Supporting the Participation of ALL : The New Law on Rights of Persons with disabilities

December 22, 2010
by admin Comments Off
Filed under: Legal Capacity,New Law

by Ajey Sangai

India ratified the United Nations Convention on the Rights of Persons with Disability on October 1, 2007 without any reservation. This was a commitment not only to the UN, but to 22-million strong community of people with disabilities in India.Social prejudices with legal reinforcements have institutionalised incapacity for persons with disability; consequently CRPD, like CEDAW explicitly guarantees legal capacity. Persons have legal capacity when the law recognises them as possessing rights and obligations and grants the freedom to exercise those rights with autonomy and dignity within the four corners of the law.

The denial of legal capacity robs a person of the right to equal recognition before the law, and the ability to defend and enjoy other human rights. There is denial of legal capacity when blind persons are not allowed full banking freedoms;; persons with psycho-social disability are forcibly hospitalised or sent to institutions where electrical and chemical intrusions are made to their body without any consent. If legal capacity is not recognized then a person with disability can neither move court against the deprivation of rights nor participate in law-making processes. This absence results in their interests not being adequately represented. However, the Committee established by the Social Justice Ministry to draft a UNCRPD compliant law, aims to set right this wrong.

The working draft of this new legislation is out and provides for legal capacity as follows : it recognizes all persons with disabilities as persons before the law and guarantees to all the right to exercise legal capacity in all aspects of life.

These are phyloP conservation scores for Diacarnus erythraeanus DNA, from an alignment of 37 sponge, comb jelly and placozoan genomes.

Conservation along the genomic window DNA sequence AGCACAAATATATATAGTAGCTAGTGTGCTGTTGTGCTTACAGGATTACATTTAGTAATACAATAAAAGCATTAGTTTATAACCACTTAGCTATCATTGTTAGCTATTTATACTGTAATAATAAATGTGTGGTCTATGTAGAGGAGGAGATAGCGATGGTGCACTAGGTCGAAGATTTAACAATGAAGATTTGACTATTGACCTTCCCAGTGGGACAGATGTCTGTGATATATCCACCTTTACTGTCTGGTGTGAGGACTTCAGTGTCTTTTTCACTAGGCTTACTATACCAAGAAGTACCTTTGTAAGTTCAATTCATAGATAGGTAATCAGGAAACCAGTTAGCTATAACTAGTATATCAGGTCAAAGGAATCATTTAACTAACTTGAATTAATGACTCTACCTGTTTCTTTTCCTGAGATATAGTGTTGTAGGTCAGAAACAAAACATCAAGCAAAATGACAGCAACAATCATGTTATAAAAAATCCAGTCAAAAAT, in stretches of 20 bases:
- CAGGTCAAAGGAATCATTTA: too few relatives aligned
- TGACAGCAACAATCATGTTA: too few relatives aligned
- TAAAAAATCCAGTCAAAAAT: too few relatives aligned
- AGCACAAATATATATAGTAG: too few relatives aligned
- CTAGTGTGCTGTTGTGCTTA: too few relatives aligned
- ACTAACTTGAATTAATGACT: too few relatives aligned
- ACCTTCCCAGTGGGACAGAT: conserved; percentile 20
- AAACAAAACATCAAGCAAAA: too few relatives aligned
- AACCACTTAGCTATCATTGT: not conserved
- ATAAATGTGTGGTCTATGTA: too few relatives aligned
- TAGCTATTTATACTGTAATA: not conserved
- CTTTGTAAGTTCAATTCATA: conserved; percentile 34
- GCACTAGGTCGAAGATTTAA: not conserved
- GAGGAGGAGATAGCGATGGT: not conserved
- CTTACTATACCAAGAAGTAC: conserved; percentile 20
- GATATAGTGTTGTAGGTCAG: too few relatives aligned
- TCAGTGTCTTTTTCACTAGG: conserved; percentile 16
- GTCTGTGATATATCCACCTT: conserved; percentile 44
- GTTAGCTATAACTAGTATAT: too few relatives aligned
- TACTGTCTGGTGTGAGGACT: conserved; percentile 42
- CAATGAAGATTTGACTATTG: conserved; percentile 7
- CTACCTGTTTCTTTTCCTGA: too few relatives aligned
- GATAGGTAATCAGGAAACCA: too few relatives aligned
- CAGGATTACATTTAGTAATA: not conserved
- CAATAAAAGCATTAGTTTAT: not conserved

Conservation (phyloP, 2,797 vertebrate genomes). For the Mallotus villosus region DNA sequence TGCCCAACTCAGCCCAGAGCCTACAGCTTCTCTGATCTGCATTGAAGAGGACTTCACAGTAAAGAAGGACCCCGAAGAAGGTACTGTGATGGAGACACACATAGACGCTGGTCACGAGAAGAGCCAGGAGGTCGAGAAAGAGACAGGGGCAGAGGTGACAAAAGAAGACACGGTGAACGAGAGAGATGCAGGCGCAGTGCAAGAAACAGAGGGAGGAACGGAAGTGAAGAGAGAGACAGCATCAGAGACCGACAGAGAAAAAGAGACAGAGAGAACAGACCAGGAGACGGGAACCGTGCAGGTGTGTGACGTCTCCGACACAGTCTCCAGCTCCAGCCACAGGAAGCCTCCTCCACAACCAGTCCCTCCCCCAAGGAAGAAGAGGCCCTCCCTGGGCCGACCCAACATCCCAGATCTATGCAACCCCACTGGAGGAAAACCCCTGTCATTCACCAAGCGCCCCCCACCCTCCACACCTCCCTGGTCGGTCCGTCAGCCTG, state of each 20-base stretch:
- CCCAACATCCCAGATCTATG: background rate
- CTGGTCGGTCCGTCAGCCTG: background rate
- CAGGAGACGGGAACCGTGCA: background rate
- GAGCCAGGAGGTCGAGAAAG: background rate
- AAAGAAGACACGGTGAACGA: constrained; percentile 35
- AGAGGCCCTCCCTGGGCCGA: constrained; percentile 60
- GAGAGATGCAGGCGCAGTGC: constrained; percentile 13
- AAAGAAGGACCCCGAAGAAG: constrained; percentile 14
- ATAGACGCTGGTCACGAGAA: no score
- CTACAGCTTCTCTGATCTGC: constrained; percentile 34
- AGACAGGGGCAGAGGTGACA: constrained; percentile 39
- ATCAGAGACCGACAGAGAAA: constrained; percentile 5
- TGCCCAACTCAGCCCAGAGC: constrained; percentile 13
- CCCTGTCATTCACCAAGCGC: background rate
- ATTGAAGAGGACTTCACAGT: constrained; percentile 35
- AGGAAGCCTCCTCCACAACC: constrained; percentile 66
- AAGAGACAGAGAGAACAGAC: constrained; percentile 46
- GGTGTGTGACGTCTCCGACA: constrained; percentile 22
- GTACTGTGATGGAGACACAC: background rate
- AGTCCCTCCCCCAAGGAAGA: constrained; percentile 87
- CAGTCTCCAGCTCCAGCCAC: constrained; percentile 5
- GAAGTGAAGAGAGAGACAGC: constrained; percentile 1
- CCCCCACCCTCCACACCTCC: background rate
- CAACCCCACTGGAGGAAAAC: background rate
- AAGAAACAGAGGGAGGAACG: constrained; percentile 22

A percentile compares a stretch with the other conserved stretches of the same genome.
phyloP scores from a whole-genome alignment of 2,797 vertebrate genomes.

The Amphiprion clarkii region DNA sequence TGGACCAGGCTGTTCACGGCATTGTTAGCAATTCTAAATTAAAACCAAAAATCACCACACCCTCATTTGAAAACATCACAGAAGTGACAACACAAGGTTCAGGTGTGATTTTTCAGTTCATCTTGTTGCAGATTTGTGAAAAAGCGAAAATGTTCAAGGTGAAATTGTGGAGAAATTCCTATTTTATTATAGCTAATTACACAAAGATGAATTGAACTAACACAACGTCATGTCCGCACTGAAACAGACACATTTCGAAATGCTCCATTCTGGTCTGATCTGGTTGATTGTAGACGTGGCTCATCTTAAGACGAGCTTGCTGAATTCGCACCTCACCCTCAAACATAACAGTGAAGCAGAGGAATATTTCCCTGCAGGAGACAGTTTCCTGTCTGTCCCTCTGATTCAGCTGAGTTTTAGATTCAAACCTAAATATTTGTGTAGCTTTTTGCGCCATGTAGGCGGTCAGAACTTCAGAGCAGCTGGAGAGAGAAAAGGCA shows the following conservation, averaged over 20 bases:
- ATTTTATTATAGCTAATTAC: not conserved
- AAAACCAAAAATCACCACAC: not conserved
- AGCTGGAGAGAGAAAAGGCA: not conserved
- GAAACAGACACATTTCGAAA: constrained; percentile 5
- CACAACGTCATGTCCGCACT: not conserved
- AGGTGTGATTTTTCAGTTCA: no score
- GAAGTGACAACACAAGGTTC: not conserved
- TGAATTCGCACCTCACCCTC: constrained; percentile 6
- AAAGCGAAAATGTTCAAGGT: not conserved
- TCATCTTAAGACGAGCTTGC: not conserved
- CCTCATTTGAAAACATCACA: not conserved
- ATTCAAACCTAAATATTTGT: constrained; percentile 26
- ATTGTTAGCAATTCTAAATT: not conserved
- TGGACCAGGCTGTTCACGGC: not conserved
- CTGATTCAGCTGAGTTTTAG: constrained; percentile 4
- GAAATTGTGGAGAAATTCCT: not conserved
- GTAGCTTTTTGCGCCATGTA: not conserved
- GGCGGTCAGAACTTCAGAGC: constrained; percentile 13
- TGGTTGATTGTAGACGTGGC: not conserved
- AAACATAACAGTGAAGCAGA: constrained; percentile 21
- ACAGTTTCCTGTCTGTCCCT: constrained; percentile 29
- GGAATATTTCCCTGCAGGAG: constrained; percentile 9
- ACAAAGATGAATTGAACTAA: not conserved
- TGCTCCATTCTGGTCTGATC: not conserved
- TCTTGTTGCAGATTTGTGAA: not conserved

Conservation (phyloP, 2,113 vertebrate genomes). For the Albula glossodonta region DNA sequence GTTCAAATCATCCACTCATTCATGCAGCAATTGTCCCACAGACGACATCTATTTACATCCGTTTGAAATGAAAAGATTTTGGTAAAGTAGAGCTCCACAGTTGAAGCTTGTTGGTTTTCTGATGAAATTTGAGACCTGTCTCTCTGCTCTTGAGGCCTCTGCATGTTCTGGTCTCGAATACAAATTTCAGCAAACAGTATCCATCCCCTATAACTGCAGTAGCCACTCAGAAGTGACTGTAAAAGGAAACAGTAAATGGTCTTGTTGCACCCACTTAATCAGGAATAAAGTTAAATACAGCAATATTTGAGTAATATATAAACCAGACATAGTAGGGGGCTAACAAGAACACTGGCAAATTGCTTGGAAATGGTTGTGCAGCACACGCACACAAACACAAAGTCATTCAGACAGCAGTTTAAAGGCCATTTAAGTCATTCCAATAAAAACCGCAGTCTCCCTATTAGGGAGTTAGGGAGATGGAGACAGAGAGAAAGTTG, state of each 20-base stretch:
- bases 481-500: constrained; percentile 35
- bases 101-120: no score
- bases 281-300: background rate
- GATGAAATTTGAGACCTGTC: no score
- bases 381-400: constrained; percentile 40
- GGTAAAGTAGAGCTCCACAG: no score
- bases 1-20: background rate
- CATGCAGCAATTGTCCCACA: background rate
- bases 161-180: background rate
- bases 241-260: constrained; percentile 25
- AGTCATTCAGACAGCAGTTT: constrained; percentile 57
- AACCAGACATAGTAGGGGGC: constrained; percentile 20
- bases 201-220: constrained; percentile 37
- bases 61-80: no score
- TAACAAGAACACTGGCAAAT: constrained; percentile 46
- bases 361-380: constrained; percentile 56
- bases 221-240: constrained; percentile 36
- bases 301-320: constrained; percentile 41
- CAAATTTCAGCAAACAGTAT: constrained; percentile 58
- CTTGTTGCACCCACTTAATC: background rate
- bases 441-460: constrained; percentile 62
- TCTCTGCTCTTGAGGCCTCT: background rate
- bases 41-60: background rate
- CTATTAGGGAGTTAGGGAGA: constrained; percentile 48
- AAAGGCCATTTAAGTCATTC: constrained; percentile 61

In making choices or decisions, people often require the support of others. This support may be in the form of a person or an instrument or simply an arrangement. It can be general or for a specific task. For example, most people require a hairdresser to cut hair. The hairdresser may inform the client about hair-styles and hair-treatment with their respective prices to help /him or her to make a choice. After the customer makes a decision and conveys it, the hairdresser has to execute it. Whilst the hairdresser is in charge of the execution; the choice of style, treatment and even hairdresser remains with the client.

The working draft guarantees to persons with disabilities the right to take support. This support has to be provided whilst respecting the autonomy of the user. Accessing support, therefore, does not render the existence of legal capacity questionable. Thus for example in ‘Kaun Banega Crorepati’ participants have the option of using various ‘lifelines’ or simply rely on their own knowledge, intuition, or sometimes guess-work

If with no good reason, the hairdresser refuses to guide or misguides or acts contrary to a client’s directions or the KBC host denies a ‘lifeline’ or refuses to ‘lock’ participant’s answer, the client and the participant can take action. A person is entitled to legal remedy for arbitrary denial and abuse of support in exercising one’s legal capacity. The working draft extends the same right to persons with disabilities along with safeguards to prevent abuse of support.

If the hairdresser alone decides the style, cosmetics and treatment of the customer’s hair or the KBC host plays for the participant, ‘locks’ the options or uses the lifelines as he likes and quits the game in the way and manner he thinks fine! This would not be that client’s hair-style or the participant’s game as they had no choice or control over it. Similarly, it would no longer remain one’s own life, if someone else makes the decisions; controls the assets, relationships, transactions. Attribution of incapacity destroys personhood and rights would then hold no meaning. This is what plenary guardianship does to a person with disability which is why the draft abolishes it. The draft also seeks to help those who have been living under guardianship to exit it and set up their own support systems through mediation and conciliation. These systems of support could vary in depth and intensity depending upon the needs of the person with disabilities. The working draft seeks to end the exclusion of persons with disabilities and aims to bring inclusion with engagement.

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